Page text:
Fusarium oxysporum f. sp. cubense
Fusarium oxysporum f. sp. cubense (Foc) is one of more than 100 formae speciales (special forms) of the soil-borne Fusarium oxysporum species complex of morphologically similar filamentous fungi. The cubense special form comprises the pathogenic strains that cause Fusarium wilt in cultivated bananas, as well as strains that affect species in the Musaceae and Heliconeaceae families. However, it does not follow that the strains of F. oxysporum f. sp. cubense are necessarily related genetically1. F. oxysporum has no known sexual stage. Variation in the fungus is thought to result from mutations.
The pathogenic strains are commonly classified into four races that are meant to reflect differences in the cultivars on which they cause disease. In reality, there are more variants of the fungus than the number of races suggests. Progress in understanding the pathogen's diversity was made possible with the development of a method to classify Fusarium oxysporum strains into vegetative compatibility groups (VCGs), based on the ability of their hyphae to fuse and form stable heterokaryons (cells containing two distinct nuclei)2. Each VCG has its own characteristics in terms of aggressiveness and the banana cultivars that it attacks most readily.
In 1876, the author of the first report of the disease, J. Bancroft, speculated that it was caused by a fungus3. Unaware of Bancroft's work, a horticulturist at the Hawaii Agricultural Experiment Station also proposed in 1904 that a fungus caused the disease4. The plant pathologist Erwin F. Smith became the first person to isolate the pathogen from banana tissues he had received from Cuba5. He reported his results at the first meeting of the American Phytopathological Society held in Boston in 19086. Smith recognized that the fungus was in the genus Fusarium and named it Fusarium cubense because of its Cuban source. The study confirming that the fungus was indeed the causal agent was published in 19197. Fusarium cubense was recognized as a variant of Fusarium oxysporum and renamed Fusarium oxysporum f. sp. cubense in 19358.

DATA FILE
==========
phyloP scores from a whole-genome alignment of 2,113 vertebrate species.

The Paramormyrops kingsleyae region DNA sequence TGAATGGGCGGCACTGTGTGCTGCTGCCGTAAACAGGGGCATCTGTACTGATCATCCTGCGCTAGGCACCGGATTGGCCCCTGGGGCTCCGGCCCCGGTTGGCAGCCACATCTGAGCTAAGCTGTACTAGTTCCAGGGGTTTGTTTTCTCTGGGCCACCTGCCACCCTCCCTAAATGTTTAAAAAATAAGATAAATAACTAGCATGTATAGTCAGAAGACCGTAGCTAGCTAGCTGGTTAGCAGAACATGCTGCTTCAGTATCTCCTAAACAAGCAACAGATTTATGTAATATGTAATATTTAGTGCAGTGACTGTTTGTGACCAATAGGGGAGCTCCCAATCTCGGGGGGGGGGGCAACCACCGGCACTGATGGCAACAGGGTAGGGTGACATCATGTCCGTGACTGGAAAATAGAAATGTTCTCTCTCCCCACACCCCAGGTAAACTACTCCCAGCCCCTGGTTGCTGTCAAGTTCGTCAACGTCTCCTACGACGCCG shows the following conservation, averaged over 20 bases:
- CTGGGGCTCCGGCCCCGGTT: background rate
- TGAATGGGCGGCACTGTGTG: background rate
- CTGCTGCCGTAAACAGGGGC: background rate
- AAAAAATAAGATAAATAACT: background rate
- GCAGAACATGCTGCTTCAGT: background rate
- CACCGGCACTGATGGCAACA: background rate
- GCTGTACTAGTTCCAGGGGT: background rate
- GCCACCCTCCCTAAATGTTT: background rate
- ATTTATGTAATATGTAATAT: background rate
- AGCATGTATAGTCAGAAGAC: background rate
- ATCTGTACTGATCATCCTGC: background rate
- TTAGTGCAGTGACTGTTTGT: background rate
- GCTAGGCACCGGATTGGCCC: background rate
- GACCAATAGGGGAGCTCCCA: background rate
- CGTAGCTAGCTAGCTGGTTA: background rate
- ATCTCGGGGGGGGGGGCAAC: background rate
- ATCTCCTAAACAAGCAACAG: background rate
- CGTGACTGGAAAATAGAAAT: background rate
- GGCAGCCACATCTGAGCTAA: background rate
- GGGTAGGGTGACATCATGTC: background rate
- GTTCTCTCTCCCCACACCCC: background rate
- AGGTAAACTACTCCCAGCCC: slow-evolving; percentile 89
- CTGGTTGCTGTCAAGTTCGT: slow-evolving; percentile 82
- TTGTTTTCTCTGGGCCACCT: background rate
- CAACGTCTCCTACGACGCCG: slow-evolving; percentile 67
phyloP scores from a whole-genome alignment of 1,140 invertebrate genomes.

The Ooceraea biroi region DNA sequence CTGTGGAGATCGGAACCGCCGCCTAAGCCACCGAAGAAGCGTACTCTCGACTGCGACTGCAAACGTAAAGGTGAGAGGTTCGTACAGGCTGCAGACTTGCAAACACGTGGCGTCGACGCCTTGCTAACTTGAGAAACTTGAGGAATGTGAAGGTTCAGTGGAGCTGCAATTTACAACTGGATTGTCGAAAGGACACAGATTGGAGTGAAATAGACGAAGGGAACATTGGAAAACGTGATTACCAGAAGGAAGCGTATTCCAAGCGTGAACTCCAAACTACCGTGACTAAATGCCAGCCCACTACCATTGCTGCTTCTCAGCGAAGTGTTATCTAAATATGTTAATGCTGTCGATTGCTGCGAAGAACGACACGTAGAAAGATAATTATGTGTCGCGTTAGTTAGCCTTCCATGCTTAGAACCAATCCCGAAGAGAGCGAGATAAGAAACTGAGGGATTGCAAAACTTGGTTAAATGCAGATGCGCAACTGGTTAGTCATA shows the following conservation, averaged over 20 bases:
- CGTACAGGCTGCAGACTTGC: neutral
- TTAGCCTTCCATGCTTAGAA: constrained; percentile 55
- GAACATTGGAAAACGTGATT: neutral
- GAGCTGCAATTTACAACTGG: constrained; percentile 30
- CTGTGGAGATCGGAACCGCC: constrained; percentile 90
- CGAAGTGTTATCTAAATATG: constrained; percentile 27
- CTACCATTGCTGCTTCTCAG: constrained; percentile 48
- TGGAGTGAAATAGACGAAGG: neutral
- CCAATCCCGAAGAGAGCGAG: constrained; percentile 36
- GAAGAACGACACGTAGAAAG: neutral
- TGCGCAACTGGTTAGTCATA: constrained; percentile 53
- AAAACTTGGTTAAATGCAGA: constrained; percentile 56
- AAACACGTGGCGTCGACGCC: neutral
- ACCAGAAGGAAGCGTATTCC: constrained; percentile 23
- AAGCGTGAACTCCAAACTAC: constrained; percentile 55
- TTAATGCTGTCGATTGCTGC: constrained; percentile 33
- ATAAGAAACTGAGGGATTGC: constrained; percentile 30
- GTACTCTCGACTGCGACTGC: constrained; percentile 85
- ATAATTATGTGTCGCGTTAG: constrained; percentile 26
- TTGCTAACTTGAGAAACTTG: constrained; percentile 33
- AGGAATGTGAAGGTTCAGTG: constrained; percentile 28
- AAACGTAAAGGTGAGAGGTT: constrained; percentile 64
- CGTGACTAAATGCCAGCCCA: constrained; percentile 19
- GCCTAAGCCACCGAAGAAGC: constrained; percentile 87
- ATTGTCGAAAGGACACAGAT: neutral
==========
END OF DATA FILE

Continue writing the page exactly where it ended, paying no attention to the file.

Three types of asexual spores have been identified: microconidia, macroconidia and chlamydospores, with macroconidia and chlamydospores being normally formed on dead or dying host plants.
Microconidia are one or two celled and oval- to kidney-shaped. They are the type of spore most frequently produced within the vessels of infected plants.
Macroconidia are four to eight celled, sickle-shaped, thin-walled and delicate. These spores are commonly found on the surface of plants killed by the fungus.